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Summary:

Earlier this week, I had a chance to attend the Under The Radar event, a fashion show of sorts of new companies currently seeking funding. I would not like to go into the specifics of which companies impressed the most, but instead I would like to […]

Earlier this week, I had a chance to attend the Under The Radar event, a fashion show of sorts of new companies currently seeking funding. I would not like to go into the specifics of which companies impressed the most, but instead I would like to focus on an over arching theme of the show. Many if not most of the start-ups I came across, had an idea that they could sell a lot of services over wireless carriers’ networks.

Streaming radio shows, downloading videos, photo and music sharing – if you can do it on the web-top, well there is an unshakeable belief that it will be done on the mobile devices. Their rote response was since data is becoming a large part of the carrier ARPU, they are more than willing to grant audience to any “start-up with a service” that can help them get a few more dollars from consumers, especially if it means signing flat rate data plans that can pad their revenues by $10-to-$20 a month. I don’t blame the carriers, for they in the business of making money.

That maybe so! But is cramming more and more data into the wireless pipes a wise thing to do? It is bound to have a detrimental impact on the quality of the networks, even 3G networks, when and if they roll out. Will there be a “wireless hourglass” that will become signature of an overused infrastructure.

My primary concern is voice calls. I have cut the cord, and only use a wireless phone for all my communication. But now I have started to worry! Today most carriers fail to live up to their primary role as voice service providers. After all and many a times we have thrown the phone in anger and frustration over dropped calls. I just want a phone that works – everywhere.

Also, The Mobile App Bubble

  1. As an aspiring webapp builder, where do you find out about such events? We are still on the hunt for seed money for our calendar project and would have loved to attend such an event!

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  2. Om, the voice quality of 2/2.5G and 3G networks is independent of the data pipe utilization, unless the operators mess with it. The voice traffic is always higher priority, and in-fact uses the data-traffic share of pipe allocation as well when they are free (and if they are not, then well, it can still snatch that allocation away from data traffic).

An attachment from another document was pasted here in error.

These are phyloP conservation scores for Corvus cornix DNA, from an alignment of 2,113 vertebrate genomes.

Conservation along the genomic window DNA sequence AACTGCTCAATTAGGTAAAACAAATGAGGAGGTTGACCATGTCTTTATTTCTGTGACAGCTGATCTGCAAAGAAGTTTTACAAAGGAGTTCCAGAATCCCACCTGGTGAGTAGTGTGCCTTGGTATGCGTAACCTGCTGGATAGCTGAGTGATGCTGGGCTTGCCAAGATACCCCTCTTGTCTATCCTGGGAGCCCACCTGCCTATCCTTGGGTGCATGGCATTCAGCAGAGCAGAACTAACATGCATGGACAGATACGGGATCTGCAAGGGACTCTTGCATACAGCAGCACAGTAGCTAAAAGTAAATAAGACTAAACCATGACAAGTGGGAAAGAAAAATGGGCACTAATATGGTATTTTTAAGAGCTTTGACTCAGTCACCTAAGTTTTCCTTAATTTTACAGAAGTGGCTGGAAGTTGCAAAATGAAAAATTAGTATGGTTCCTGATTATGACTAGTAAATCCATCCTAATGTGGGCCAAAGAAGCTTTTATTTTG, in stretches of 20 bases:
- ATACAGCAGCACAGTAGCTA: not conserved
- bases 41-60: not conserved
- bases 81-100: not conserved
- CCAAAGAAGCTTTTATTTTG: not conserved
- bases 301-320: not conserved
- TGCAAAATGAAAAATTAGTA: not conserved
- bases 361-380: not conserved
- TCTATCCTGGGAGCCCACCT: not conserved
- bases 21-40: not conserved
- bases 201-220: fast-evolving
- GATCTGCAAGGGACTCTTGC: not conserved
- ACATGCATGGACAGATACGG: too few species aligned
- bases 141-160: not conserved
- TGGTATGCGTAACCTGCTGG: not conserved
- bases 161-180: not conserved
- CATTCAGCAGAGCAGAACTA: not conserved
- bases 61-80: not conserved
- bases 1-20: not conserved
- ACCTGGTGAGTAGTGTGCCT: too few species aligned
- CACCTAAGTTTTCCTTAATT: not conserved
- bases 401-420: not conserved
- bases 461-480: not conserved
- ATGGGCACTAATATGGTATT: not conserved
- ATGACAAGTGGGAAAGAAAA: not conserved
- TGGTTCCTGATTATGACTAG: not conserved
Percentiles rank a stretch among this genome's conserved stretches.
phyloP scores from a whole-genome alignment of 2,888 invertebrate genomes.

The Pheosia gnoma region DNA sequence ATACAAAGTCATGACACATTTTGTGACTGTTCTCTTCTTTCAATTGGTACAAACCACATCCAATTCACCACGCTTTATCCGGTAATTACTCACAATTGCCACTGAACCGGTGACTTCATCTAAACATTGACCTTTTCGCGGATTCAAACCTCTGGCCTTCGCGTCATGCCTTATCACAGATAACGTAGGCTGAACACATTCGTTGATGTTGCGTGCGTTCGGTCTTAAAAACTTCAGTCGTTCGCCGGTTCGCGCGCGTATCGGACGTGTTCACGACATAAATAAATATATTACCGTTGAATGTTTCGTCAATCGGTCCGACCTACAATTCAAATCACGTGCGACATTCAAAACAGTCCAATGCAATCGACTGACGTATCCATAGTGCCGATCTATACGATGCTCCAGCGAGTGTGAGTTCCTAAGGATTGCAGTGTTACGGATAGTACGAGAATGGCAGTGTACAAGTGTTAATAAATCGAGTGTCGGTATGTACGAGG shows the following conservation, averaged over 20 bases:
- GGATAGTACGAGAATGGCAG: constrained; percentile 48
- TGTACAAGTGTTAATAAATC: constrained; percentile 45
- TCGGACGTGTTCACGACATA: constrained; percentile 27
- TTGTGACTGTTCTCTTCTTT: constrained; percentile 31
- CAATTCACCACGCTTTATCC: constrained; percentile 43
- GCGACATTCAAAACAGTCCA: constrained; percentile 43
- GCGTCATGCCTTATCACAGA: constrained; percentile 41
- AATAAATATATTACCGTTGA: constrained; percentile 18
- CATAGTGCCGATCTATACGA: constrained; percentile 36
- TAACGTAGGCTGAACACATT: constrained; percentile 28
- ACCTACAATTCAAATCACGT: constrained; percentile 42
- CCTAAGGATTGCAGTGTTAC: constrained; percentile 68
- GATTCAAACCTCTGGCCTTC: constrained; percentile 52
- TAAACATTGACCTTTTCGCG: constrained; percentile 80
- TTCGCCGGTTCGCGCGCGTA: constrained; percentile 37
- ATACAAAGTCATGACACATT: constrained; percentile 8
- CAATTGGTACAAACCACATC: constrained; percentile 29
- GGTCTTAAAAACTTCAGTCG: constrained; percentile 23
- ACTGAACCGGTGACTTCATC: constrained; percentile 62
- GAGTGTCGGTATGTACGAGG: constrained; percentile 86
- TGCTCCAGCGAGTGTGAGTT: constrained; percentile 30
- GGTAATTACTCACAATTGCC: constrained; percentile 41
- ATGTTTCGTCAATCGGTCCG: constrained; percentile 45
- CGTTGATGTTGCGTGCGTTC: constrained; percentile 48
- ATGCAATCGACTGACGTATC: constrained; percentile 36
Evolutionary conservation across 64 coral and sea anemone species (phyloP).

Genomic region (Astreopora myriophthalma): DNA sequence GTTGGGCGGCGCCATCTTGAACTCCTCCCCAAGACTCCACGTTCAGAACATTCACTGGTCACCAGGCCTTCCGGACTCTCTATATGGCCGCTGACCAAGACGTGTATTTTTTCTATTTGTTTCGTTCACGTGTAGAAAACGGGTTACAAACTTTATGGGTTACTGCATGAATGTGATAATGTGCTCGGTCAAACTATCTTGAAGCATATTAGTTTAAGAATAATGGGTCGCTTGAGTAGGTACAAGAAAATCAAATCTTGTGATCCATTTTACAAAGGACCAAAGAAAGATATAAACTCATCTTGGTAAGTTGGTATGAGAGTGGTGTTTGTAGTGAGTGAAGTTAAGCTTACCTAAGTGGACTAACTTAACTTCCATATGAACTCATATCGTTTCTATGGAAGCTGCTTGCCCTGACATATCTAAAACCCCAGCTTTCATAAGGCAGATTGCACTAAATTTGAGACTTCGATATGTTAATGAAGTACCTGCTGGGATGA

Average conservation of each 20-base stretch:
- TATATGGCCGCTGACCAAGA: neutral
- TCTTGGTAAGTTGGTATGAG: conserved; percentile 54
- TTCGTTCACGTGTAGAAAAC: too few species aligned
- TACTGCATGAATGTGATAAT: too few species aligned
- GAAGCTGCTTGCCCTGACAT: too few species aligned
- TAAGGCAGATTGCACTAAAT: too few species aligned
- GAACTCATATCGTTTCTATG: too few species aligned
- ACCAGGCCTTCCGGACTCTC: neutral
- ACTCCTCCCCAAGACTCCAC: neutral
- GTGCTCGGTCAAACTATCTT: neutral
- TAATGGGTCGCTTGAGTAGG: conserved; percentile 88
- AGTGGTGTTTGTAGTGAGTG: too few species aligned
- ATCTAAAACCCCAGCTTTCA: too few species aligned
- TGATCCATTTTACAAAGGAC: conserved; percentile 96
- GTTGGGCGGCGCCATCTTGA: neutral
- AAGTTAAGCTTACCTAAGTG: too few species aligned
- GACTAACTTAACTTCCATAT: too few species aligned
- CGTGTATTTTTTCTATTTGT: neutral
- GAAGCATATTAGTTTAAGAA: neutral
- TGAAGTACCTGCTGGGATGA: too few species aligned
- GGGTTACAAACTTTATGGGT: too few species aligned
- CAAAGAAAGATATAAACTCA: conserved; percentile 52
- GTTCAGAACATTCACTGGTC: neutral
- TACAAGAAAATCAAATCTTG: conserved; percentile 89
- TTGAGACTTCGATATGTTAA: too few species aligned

So, I dont see this issue affecting voice quality unless, as I said, the carriers have really messed up. These are ofcourse of primary concern to the operators as well as the designers when designing these networks. Voice is still bread-and-butter !

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  3. Given that even 2.5G data is prohibitively expensive for most people — $80/mo. for a laptop card, $40/mo. for data on a Treo, etc. — I don’t think we have too much to worry about. Granted, if Cingular launches HSDPA in conjunction with a phone that will let you rent movies over your phone and watch them on your TV, that may change things, but I doubt that’s coming any time soon.

    Personally, I wouldn’t mind having a podcast aggregator on a phone that plays MP3s, but even that’s probably two years away at the earliest…

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  4. Frankly I have higher hopes for and am more excited about hybrid phones that’ll support a variant of 802.11 or even WiMax and satellite-based 3G or GSM networks, that’ll make it easier for me to make calls for free and/or dirt-cheap with CD-quality sound unlike the crappy codecs used by all mobile phone carriers today, due to the limited amount of bandwidth they have at their disposition.

    THAT is when mobile revolution will truly happen.

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  5. There are a couple companies that manufacture highly technical filters that allow much more data to be transported much more accurately over 2.5G and 3G networks. The companies are ISCO International (ISO) and Superconductor Technologies (SCON), the latter manufactures mostly filters that use High Temperature Superconducting (HTS) technology, the former has moved to non-HTS filters that are as good or better than similar HTS filters. Interestingly, ISO is having a record year in 2005 and SCON also is doing quite well. Verizon is a major customer of both. But rather little information is published because the telcos usually require NDAs because they don’t want the world to know that they need to upgrade their networks. Note that HTS is somewhat of a misnomer in that the temperatures remain extremely cold, though warmer than in earlier superconducting technolgies.

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  6. Hi Om,

    Thought you might enjoy this post …

    Best Wishes!

    -+- William

    IBDNetwork Presents Under the Radar Consumer Technologies

    http://vpwpartners.blogs.com/viewpoint_west_partners/2005/06/ibdnetworks_und.html

    “… Valerie Cunningham was kind enough to invite me to the IBDNetwork “Under the Radar: Consumer Technologies” event on Tuesday, May 31st 2005. The all day event was held in Building 1 on the Microsoft Campus in Mountain View, California. …”

    Contents:
    –> American Idol for Startups
    –> Mobile Digital Lifestyle Blah Blah Blah …
    –> Carriers, Friend Or Foe?
    –> Carriers Or Carrion?
    –> Don’t Be A Tool … Be A Service!
    –> Patent This!
    –> Feed Me, Seymour!
    –> Online Advertising Is BACK, BABY!
    –> Search The Future …
    –> But What About Google And/Or Yahoo! … ?
    –> Everybody’s A WINNER!

    http://vpwpartners.blogs.com/viewpoint_west_partners/2005/06/ibdnetworks_und.html

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